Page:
It was such a lovely day I thought it a pity to get up. (W Somerset Maugham)
It was one of those Saturdays where Mrs Umps pulled rank on the car for her occasional jolly to the tundra of Ikea, so I happily made my way by public transport. I had inherited my late father’s punctuality gene – on my mother’s side promptness was defined by arriving at an airport as the plane taxied to its take-off slot. Like my father, I prefer to be two hours early than one minute late and that’s how I found myself on a ten-minute walk from a bus stop to my umpiring appointment a good hour before my colleague would be arriving – and two hours before play is called.
There is nothing more enticing than a club ground on match day, especially when there is the promise of sun and a gentle breeze. On public transport I have the luxury of a book (as opposed to one of those wretched screens that have taken the pleasure out of reading) and I am always happy to walk north or south of a mile from a bus stop to the day’s assignment.
The clubhouse is locked so I park myself on a bench and reflect on how fate has dealt me the kindest of blows, a wonderful summer’s day to be spent officiating a League cricket match. And in two hours, with the sun beaming down on freshly mown grass and a wicket that looks irresistible, I will walk out to the middle with my colleague to uphold a sporting tradition of nearly two hundred years.
At around eleven the clubhouse slowly wakes from its slumber. The captain and his father arrive in a vehicle that exudes status and which puts my eleven-year-old jalopy, now in an Ikea car park, to shame. The father, with whom I enjoy a professional and courteous relationship, is the home club’s long-standing chairman.
Hello umps. First time here this season?
Yes, how are you doing?
Mid-table, as usual. Just to let you know we still haven’t fixed the shower hot water so it will be an army one today, if you don’t mind.
He takes off his jacket and tie and swaps his luxurious wheels for a John Deere wide area mower and heads for the outfield while his son opens up the clubhouse.
And in the following hour the remainder of the home team, the tea ladies, the home scorer and the club barman turn up, each person’s unpaid job description hardwired into their Saturday home game routine. By the time I normally arrive at a ground (an hour before play), the hard work has already yielded an oven-ready cricket match.
The chairman has done some preparatory work on the strip during the week so the wicket only requires a touch of icing and the outfield, already resplendent before he jumps onto the John Deere, is now perfectly fit for purpose. The boundary rope which is not as white as when it was purchased, has spiked plastic flags every few metres to help ascertain whether the ball has crossed the line; the tea ladies are almost ready to add the sandwich fillings; after a rudimentary stock-take, the barman empties the mini-dishwasher from last night’s social; the home scorer checks the electronic remote control panel is working; the liquid sugar fix jugs (drinks) are in the fridge; the match balls are brought to our changing room and the stumps are in place.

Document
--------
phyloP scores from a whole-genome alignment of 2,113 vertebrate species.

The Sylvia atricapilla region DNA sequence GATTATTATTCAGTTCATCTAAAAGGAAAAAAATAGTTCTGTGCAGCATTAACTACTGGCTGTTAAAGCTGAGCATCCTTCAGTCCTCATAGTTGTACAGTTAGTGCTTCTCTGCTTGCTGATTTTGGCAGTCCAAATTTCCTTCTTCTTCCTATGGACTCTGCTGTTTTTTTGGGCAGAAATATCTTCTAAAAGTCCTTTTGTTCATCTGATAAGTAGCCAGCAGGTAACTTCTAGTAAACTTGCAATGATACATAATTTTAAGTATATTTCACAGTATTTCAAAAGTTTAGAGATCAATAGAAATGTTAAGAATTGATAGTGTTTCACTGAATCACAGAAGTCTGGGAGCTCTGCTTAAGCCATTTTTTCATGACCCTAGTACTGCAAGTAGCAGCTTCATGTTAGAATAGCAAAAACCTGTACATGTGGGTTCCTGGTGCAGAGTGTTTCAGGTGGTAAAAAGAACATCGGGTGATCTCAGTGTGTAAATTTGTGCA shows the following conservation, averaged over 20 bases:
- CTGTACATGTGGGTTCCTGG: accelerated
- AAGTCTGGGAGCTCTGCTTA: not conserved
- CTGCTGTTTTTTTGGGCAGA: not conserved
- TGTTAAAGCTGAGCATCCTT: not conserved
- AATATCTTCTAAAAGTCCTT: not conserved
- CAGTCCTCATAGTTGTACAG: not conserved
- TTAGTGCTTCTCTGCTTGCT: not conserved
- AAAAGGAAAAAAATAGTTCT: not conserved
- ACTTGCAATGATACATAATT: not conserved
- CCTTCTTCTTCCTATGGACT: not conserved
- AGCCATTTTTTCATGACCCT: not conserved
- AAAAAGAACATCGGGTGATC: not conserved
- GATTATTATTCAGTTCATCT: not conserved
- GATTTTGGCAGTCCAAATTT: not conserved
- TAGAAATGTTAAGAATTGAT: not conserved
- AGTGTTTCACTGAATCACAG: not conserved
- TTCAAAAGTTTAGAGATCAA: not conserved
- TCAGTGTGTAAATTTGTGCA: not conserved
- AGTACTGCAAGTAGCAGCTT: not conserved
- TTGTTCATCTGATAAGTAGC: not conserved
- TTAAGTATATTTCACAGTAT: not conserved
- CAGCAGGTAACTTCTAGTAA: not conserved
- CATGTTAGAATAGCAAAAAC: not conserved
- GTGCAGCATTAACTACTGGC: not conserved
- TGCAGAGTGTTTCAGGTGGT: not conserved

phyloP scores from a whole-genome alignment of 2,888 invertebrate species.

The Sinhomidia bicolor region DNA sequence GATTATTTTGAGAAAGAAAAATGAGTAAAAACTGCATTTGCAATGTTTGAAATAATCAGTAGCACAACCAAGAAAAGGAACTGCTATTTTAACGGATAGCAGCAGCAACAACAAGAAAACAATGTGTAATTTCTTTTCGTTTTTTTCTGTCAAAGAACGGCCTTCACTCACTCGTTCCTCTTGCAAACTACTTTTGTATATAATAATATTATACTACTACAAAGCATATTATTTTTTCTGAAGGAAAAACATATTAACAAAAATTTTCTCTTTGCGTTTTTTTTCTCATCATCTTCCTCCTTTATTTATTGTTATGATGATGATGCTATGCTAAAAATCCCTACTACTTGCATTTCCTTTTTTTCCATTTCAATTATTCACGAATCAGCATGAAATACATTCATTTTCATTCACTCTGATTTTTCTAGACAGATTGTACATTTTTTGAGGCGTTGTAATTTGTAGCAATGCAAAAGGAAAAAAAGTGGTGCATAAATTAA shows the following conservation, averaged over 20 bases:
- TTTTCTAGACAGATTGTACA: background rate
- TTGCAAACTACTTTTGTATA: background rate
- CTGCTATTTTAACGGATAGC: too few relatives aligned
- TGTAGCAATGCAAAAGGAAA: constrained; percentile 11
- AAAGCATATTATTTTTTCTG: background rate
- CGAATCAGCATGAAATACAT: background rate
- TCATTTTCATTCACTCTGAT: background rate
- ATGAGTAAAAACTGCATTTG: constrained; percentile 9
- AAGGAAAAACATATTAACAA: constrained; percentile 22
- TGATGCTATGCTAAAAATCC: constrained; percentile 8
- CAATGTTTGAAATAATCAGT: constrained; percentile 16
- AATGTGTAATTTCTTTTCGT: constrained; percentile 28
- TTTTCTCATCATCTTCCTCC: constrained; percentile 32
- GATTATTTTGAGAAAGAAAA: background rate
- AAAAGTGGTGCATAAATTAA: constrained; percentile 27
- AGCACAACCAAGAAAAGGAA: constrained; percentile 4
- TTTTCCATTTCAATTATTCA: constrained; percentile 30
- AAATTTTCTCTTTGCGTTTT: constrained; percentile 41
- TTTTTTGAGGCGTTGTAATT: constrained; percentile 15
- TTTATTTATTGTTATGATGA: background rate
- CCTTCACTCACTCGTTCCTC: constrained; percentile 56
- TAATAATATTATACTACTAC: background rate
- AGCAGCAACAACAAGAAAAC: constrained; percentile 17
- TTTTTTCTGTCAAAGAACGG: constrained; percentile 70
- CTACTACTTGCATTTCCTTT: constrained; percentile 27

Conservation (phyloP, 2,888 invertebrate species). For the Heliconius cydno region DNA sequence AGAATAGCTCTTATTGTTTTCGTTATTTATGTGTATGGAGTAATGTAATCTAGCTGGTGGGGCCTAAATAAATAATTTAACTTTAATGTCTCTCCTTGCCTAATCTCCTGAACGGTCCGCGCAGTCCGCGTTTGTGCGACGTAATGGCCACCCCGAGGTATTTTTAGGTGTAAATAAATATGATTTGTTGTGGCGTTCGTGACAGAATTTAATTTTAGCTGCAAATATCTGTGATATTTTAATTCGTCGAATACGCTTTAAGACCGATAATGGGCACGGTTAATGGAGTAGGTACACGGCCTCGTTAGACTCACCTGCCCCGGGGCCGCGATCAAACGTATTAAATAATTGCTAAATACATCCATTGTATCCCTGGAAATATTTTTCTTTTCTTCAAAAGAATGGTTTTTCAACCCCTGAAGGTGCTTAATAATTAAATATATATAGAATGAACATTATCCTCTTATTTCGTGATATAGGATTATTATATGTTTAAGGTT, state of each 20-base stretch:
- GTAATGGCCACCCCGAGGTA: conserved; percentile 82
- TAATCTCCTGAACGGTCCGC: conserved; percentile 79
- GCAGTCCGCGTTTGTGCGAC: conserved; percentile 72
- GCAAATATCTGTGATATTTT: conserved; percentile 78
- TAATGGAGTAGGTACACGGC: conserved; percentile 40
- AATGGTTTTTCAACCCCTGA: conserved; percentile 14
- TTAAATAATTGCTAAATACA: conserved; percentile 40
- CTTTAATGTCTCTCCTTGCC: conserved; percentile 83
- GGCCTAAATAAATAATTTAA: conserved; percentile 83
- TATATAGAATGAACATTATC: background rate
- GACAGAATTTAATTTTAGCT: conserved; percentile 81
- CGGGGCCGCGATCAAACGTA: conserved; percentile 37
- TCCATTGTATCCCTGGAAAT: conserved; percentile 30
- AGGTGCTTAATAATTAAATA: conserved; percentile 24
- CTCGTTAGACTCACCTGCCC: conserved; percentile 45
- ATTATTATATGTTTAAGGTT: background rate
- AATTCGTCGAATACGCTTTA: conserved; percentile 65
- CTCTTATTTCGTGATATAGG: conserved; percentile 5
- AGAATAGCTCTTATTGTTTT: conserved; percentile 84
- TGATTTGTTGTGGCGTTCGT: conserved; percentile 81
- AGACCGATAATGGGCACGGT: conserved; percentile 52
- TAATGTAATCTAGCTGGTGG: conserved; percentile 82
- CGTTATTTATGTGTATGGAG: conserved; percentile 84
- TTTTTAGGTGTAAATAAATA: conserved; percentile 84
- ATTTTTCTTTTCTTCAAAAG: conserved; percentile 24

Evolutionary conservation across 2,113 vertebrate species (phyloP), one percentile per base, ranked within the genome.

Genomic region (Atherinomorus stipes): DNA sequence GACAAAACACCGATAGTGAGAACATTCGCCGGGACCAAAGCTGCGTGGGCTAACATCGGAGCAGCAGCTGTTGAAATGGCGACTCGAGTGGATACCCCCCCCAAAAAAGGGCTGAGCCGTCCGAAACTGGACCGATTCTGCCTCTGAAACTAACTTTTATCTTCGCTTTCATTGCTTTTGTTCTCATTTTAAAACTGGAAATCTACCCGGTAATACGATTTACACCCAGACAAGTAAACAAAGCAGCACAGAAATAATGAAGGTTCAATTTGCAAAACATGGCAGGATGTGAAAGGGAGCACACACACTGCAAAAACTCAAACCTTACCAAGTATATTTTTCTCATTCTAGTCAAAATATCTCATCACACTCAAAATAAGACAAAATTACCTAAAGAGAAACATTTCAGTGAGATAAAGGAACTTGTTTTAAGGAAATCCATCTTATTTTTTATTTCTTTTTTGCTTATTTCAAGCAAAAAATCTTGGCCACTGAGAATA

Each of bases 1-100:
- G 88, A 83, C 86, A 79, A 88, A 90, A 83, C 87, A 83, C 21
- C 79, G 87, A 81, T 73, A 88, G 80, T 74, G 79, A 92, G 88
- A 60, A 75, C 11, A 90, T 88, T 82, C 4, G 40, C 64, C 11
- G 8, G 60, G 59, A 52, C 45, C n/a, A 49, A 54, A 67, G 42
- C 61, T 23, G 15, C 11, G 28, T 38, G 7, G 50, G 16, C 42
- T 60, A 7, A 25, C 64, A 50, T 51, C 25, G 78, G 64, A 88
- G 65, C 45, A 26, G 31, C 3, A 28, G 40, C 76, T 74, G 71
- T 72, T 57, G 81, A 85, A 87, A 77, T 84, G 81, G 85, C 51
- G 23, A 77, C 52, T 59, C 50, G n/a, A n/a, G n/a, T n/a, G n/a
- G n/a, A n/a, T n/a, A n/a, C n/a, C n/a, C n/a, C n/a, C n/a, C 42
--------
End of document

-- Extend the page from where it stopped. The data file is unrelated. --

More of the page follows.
And then the visitors’ five-car convoy parks up and their scorer gives my colleague their team sheet. I go to the home changing room for the paperwork. The room is fired up with banter as one chap, back from his honeymoon in the early hours of the morning, sheepishly enters the changing room to a rousing rendition of Oh Sir Jasper Do Not Touch Me. (I was tempted to join in myself but why kick a man when he is down?)
Welcome back Nicky! says the skipper (Nicky is not his real name but apparently he is regularly caught in the slips). Would you like to go down the batting order? I think I can safely say that the last two weeks will be the first time you have used your head. When you get in the queue for the innings break grub, you’ll realise that getting married is like a cricket tea buffet. You choose what you want and when you see what your mate’s got you’ll want some of that as well. And from the corner of the dressing room the Karl Popper of League cricket shares this pearl of wisdom: My missus made sure we got married in the summer and then didn’t let me play a single game for the rest of that season.
It’s now ten minutes to twelve and my colleague arrives. After the pleasantries, we get onto the umpires’ equivalent of the Peter Kay taxi driver routine.
Where were you last week? Who were you standing with?
Yeah, he’s one of the best on the panel. Did he tell you you about his divorce?
Yes. I wouldn’t mind having a natter with him.
Was the home keeper up to his usual tricks? I reckon the behaviour is better than last year.
Couldn’t be much worse. We will/won’t/get trouble today.
Is the hot shower fixed? I was here on the first day of the season and the shower was colder than a penguin’s chuff.
I think you might like to mark the facilities now. Home team’s opening bat Nicky is back from his honeymoon.
I thought he had more sense. Couldn’t see your car when I parked up. Your missus in Ikea again?
And out we go to look at the wicket, outfield restrictions (overhanging trees) and have a quick briefing with the scorers. Then we we call the captains over for the toss. It’s going to be the perfect day.